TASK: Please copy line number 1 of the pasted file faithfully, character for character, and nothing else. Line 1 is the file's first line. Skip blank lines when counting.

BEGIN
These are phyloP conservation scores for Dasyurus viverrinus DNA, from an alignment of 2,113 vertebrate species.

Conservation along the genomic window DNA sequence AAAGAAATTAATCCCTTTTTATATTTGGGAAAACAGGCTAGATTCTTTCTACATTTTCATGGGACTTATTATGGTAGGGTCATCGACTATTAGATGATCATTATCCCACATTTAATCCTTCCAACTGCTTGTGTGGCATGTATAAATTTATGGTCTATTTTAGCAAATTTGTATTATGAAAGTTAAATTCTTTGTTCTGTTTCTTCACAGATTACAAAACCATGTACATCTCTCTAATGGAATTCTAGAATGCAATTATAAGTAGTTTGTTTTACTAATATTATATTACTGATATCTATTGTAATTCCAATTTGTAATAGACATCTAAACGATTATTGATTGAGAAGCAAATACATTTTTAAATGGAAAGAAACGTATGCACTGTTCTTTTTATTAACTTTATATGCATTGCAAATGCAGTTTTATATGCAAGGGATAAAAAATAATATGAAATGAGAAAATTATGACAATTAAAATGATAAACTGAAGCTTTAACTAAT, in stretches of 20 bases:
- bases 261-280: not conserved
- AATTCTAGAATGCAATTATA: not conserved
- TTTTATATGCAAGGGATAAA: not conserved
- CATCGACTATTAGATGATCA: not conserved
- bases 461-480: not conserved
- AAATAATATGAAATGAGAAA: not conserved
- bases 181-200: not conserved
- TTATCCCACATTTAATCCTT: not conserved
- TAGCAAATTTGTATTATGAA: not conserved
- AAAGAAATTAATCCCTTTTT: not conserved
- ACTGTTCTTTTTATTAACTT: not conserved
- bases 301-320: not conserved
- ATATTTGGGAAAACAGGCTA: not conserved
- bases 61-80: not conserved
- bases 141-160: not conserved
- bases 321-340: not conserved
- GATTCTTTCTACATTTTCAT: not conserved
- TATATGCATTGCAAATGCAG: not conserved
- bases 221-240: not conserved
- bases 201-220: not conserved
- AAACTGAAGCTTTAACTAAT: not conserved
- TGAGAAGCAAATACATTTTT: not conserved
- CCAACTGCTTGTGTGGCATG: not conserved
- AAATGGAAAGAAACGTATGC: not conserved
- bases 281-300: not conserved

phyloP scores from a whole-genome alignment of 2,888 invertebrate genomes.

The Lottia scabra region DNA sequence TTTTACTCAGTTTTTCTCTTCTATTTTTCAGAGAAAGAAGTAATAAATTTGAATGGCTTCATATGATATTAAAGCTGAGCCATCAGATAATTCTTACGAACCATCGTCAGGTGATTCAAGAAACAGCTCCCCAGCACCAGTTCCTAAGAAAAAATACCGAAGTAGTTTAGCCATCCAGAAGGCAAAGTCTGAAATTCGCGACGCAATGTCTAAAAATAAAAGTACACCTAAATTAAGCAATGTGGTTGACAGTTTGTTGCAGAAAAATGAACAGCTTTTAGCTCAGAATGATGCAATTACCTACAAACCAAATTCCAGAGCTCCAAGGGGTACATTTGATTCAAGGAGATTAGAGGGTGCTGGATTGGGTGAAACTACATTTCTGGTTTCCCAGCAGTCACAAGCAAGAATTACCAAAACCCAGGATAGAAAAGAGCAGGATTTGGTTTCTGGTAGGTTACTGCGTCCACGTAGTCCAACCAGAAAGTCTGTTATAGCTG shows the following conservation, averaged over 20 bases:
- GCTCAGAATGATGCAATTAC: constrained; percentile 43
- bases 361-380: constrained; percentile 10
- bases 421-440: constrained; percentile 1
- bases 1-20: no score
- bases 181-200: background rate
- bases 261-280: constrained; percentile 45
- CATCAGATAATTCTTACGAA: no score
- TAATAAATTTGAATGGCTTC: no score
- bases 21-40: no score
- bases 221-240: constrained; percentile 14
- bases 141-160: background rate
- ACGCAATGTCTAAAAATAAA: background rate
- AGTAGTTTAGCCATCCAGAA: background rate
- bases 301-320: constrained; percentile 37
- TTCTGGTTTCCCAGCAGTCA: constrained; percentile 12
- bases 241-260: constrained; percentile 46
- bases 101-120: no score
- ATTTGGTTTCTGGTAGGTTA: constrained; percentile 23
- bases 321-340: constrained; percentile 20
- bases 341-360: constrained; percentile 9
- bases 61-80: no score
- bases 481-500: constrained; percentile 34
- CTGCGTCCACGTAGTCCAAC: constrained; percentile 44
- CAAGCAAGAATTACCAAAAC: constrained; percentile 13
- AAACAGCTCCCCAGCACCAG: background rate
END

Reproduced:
These are phyloP conservation scores for Dasyurus viverrinus DNA, from an alignment of 2,113 vertebrate species.